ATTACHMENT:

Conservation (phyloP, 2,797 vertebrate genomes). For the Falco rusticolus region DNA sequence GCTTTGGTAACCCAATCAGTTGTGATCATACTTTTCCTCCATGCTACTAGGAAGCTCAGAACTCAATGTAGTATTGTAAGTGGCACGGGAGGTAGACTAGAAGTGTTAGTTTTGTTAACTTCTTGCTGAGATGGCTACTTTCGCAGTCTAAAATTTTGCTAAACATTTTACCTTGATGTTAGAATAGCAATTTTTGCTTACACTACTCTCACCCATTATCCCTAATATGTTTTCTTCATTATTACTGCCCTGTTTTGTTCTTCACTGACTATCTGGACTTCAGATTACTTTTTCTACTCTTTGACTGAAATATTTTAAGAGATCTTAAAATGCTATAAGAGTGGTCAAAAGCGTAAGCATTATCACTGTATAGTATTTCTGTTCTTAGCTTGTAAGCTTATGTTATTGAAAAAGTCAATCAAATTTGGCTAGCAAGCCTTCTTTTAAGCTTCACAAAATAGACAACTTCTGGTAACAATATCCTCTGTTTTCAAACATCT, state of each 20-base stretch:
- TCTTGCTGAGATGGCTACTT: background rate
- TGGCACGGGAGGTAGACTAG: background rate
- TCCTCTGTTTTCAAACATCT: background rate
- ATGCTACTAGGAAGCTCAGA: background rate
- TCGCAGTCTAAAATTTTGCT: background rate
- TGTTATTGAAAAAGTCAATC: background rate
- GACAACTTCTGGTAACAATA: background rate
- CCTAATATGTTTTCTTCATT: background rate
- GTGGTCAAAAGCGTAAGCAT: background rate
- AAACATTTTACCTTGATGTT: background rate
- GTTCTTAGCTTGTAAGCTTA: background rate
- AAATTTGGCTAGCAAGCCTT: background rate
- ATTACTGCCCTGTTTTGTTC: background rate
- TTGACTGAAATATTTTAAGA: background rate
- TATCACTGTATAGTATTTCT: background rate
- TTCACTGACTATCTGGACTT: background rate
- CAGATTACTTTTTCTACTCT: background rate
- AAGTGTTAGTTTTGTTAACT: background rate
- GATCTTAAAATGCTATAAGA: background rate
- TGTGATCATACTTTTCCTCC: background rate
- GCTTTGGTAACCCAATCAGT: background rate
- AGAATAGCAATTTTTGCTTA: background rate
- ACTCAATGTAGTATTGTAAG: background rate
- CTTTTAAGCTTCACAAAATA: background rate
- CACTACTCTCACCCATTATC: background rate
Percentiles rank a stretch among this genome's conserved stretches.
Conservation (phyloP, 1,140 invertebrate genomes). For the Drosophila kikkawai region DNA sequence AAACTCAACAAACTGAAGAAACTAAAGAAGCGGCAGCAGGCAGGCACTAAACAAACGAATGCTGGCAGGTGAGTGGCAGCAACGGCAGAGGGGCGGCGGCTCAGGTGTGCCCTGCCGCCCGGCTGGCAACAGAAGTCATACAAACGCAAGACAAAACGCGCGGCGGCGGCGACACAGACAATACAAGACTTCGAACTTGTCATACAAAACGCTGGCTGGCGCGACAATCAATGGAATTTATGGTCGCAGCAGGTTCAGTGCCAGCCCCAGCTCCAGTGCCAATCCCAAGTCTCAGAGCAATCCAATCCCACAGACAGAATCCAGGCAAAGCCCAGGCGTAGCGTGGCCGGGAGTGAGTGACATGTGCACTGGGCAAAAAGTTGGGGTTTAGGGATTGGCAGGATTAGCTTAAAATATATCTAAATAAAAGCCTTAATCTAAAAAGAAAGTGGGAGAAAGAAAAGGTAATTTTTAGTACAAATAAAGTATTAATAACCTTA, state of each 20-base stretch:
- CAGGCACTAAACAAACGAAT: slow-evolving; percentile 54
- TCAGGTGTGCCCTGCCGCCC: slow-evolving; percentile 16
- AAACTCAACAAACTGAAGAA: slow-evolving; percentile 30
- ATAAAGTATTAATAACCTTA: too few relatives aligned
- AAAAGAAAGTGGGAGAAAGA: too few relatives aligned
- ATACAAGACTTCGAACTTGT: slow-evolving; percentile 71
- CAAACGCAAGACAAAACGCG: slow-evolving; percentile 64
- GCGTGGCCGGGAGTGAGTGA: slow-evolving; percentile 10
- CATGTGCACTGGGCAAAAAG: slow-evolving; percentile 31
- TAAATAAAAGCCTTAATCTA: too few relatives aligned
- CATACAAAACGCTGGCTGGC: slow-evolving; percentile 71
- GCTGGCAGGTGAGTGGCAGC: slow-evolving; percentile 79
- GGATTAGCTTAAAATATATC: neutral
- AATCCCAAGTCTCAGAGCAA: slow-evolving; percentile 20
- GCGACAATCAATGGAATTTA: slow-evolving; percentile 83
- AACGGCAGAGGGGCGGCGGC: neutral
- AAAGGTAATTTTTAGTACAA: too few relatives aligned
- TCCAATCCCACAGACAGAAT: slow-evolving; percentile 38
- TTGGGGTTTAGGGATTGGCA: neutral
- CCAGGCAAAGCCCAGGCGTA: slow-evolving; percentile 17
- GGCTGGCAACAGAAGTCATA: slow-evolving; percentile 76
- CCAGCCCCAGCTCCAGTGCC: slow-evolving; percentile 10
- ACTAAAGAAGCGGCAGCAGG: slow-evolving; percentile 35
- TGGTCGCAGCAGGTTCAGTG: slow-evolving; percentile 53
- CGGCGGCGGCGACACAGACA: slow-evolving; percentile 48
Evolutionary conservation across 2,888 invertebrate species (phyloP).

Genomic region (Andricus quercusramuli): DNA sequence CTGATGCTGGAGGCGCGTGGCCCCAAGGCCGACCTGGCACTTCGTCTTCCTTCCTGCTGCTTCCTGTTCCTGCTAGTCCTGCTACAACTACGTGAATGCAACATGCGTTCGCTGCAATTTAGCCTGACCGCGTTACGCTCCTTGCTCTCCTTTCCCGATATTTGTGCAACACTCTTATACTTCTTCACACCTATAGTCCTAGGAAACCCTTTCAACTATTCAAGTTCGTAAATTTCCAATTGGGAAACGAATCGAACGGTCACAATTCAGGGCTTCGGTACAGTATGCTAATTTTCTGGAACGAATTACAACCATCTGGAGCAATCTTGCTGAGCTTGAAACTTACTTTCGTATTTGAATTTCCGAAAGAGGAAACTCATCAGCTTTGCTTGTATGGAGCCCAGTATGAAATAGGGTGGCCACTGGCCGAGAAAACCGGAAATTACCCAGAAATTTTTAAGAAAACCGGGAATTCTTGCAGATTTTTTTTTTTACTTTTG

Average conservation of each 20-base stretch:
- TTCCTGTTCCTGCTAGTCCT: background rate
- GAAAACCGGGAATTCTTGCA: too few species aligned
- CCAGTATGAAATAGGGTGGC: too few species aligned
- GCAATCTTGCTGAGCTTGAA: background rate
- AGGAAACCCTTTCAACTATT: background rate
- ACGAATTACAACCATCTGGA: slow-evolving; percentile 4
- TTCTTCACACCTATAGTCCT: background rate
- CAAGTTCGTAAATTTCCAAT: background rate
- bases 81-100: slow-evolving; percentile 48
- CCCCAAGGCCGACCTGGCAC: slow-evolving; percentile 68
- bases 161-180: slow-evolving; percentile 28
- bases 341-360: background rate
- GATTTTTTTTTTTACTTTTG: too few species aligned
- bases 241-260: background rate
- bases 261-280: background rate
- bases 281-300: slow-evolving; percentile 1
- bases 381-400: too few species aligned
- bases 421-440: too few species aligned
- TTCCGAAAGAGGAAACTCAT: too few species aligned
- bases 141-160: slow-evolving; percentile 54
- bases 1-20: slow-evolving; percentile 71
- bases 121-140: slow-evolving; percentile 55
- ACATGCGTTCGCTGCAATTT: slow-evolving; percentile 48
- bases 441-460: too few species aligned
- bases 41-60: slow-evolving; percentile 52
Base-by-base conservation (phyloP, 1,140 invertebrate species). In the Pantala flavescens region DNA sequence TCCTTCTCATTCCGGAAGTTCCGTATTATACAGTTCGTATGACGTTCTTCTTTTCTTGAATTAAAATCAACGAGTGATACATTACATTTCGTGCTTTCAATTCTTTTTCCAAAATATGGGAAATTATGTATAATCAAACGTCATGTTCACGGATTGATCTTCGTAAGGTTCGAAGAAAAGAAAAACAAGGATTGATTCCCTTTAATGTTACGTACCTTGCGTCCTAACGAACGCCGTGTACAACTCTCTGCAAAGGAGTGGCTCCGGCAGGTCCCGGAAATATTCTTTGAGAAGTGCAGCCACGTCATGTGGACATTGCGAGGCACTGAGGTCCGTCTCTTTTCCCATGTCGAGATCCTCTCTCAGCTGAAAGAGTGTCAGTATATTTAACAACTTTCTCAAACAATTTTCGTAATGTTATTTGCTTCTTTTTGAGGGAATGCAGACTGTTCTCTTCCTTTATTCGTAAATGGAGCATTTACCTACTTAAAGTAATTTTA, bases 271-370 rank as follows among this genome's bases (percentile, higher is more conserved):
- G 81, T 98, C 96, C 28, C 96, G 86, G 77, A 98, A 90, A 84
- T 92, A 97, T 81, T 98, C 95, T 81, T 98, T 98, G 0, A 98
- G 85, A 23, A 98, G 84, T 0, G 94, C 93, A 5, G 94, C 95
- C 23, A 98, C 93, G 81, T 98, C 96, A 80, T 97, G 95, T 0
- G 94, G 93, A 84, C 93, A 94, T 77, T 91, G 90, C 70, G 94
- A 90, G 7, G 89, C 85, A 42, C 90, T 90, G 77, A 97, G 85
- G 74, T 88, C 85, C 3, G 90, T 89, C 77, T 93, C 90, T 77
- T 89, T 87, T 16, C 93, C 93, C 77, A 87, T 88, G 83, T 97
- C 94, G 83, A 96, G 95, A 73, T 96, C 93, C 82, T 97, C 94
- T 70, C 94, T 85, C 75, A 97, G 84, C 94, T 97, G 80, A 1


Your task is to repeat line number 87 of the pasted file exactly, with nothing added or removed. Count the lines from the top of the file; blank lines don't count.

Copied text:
- G 94, G 93, A 84, C 93, A 94, T 77, T 91, G 90, C 70, G 94